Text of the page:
Jet Propelled Airplanes

Other scientists and engineers, such as Anselm Franz, would build on these early models to create powerful jet fighters for use in World War II and eventually commercial jetplanes.

The Space Race

In the next major chapter in the history of flight, people set their sights on achieving new heights. The space race was on. In 1957, the Soviet Union launched the first man-made earth satellite into space. This satellite was called Sputnik 1. In 1961, Yuri Gagarin became the first man to enter space. The following year, the U.S. sent John H. Glenn, Jr. into space to orbit the Earth.

In 1969, American astronauts Neil A. Armstrong and Edwin E. Aldrin, Jr. made the first moon landing, and the 1970s, 1980s and 1990s all saw historic launches. The first space station was launched in 1971, followed by the first reusable spacecraft in 1981 and finally the first two modules of the International Space Station in 1998. In 2000, astronauts arrived at the International Space Station.

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History of Flight FAQ

Since our history of flight timeline was brief, you may still have some questions about how flight developed. We have answers to some of the most common questions about flight history.

Who Started Aviation?

A long list of scientists, engineers, inventors and visionaries contributed to aviation’s development, so it’s difficult to credit one person with starting aviation. That said, Orville and Wilbur Wright tend to receive the most credit for ushering in a new era where people could finally fly as they had imagined doing for millennia.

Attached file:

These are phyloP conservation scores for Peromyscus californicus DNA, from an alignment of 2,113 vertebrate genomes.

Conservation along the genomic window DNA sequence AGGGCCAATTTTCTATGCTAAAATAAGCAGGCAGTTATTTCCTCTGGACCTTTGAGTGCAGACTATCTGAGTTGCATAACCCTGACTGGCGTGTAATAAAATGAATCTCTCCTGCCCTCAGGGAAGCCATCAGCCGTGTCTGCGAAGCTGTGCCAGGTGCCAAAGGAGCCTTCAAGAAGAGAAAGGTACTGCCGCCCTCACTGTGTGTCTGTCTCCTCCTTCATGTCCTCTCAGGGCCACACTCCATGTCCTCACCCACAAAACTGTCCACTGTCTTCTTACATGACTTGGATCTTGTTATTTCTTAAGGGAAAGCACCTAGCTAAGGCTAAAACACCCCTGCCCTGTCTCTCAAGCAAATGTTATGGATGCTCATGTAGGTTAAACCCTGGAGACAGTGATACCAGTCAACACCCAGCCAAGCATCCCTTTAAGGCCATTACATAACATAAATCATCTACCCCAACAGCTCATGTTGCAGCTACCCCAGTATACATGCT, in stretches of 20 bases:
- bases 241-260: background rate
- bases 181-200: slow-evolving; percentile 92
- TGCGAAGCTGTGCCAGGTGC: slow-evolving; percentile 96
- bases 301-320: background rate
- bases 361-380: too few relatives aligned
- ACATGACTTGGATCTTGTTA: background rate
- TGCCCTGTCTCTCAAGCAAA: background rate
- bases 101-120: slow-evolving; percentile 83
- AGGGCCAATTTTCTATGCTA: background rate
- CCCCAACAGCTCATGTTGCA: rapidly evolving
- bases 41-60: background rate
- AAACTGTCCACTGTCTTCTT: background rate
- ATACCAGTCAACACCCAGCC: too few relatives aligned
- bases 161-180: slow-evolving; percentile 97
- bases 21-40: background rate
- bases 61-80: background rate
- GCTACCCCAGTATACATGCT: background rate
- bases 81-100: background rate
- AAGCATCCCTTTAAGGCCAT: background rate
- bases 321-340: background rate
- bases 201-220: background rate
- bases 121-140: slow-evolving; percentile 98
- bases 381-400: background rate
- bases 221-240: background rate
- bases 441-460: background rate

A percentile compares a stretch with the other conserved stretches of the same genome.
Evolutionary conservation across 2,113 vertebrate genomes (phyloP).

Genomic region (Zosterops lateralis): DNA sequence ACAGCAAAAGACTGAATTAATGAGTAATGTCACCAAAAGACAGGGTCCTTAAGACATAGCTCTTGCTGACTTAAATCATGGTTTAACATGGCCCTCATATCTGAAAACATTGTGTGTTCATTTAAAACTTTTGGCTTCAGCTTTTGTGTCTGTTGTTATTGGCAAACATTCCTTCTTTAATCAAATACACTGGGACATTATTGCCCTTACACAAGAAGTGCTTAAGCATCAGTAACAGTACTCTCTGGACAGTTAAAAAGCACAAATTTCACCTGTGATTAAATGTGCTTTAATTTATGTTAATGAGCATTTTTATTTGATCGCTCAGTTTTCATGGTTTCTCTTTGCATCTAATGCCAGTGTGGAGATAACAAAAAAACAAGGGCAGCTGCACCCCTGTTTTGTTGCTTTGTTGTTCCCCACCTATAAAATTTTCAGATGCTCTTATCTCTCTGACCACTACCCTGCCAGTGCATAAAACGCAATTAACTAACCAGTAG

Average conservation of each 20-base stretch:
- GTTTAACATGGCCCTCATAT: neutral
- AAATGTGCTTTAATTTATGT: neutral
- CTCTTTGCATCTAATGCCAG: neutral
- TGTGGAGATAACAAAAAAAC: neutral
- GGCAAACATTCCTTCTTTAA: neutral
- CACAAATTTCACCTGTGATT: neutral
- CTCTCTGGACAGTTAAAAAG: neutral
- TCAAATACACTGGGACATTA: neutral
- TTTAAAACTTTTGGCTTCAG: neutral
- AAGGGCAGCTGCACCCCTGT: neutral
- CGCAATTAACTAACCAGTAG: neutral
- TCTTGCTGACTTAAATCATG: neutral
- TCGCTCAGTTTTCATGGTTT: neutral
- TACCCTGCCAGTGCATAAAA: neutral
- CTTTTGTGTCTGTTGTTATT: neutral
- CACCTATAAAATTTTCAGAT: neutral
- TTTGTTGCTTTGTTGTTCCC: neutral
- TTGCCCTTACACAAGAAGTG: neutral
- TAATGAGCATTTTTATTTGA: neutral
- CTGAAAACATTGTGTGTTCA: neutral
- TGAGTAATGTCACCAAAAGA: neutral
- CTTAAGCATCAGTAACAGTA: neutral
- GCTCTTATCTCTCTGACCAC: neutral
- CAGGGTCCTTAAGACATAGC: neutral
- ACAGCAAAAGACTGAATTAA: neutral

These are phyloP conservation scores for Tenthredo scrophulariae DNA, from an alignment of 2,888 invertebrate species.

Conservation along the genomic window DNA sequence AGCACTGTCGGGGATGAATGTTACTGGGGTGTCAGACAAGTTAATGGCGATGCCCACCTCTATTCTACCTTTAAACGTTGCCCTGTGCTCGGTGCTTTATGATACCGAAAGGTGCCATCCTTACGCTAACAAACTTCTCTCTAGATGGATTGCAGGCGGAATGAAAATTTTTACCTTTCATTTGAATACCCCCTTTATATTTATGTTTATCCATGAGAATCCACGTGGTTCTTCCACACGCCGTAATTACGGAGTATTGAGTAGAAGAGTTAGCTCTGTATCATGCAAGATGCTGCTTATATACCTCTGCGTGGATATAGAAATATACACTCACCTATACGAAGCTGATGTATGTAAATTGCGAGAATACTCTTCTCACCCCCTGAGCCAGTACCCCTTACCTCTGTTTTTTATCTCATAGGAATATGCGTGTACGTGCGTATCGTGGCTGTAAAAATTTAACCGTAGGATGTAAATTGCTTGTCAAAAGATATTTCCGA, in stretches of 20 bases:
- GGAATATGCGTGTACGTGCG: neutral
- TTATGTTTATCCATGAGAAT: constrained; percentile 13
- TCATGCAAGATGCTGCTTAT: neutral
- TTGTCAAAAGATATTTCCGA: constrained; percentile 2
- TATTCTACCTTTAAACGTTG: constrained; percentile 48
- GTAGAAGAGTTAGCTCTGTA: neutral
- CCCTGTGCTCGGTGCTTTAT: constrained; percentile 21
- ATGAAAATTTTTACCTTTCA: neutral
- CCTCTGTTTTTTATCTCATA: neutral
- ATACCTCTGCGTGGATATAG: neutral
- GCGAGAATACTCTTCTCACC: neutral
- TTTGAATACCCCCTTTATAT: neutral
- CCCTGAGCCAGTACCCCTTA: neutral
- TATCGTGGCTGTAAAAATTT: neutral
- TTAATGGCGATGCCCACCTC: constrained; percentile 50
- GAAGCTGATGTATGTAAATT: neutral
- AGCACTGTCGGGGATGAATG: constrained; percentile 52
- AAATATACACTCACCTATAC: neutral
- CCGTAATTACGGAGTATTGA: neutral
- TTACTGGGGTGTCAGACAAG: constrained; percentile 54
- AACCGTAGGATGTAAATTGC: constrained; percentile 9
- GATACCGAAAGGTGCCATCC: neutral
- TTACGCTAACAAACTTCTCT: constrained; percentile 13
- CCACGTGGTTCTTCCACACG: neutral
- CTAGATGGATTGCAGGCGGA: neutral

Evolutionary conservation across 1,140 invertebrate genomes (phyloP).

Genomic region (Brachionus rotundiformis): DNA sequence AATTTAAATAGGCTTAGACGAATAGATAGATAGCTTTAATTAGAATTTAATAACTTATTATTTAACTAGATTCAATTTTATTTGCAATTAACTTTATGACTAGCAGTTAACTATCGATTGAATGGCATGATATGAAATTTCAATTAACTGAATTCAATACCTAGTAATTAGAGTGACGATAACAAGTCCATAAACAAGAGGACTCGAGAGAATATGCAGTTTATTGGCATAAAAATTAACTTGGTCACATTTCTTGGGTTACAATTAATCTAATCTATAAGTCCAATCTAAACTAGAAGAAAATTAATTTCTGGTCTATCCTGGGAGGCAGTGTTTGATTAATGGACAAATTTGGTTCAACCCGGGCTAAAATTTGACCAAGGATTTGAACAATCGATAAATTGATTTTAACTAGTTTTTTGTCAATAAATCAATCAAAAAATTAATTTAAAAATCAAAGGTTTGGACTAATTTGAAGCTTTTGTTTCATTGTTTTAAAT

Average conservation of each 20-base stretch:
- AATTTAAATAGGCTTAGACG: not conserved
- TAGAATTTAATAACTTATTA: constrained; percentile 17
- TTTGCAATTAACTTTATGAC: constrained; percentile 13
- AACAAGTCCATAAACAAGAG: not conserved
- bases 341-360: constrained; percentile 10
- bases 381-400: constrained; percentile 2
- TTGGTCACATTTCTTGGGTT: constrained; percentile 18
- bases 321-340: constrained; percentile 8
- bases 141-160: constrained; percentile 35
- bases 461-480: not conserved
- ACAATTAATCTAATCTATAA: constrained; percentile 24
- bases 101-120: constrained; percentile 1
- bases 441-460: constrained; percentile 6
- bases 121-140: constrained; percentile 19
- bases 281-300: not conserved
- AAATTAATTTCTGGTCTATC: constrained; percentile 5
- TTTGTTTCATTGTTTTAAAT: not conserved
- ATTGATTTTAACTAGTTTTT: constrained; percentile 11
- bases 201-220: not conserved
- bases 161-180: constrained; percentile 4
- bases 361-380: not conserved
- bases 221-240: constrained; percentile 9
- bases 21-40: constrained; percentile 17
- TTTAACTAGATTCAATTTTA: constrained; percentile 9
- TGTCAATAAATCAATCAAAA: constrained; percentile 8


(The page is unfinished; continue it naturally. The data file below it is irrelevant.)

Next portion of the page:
Who Was the First Person to Fly?

There is no straightforward answer to this question as historical accounts suggest that many people attempted to fly in some way or another throughout early history. None of the attempts were successful, however. Francois Pilatrê de Rozier and Francois Laurent, Marquis of Arlanders were the first people to fly in a hot air balloon, so they may be considered the first to fly. Orville Wright was the first to successfully experience flight with a heavier-than-air machine.

When Was the First Manned Flight?

The first manned flight in a lighter-than-air device occurred on  October 15, 1783, when Francois Pilatrê de Rozier stood in a hot air balloon, tethered to the ground. For heavier-than-air flight, Sir George Cayley executed the first manned glider flight with the help pf his coachman in 1853. The Wright Brothers’ 1903 flight was the first manned flight of a powered flying machine.

What Year Did the First Passenger Plane Fly?

People started using airplanes for transportation earlier than you might think. On New Year’s Day in 1914, the Airboat Line took its inaugural flight — the first-ever scheduled passenger flight. The passenger was Abram C. Pheil, who won the ticket at auction. The flight went from St. Petersburg, Florida to Tampa, Florida. The Airboat Line became quite popular, operating 12 flights every week.

How Long Can a Modern-Day Airplane Fly?

The answer to this question depends on a number of factors, such as the size and type of airplane in question. Recently, the Boeing 787 set the record for the longest passenger flight, covering 9,765 miles of airspace without stopping.

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With over 75 years of experience in the industry, JETechnology Solutions understands how important it is to appreciate aviation’s rich past and to embrace its innovative future. We create customized aircraft maintenance stands right here in the U.S. Our past partnerships include Boeing, Airbus and the U.S. military, so we understand how to effectively address a wide range of needs. Contact us online today to learn more.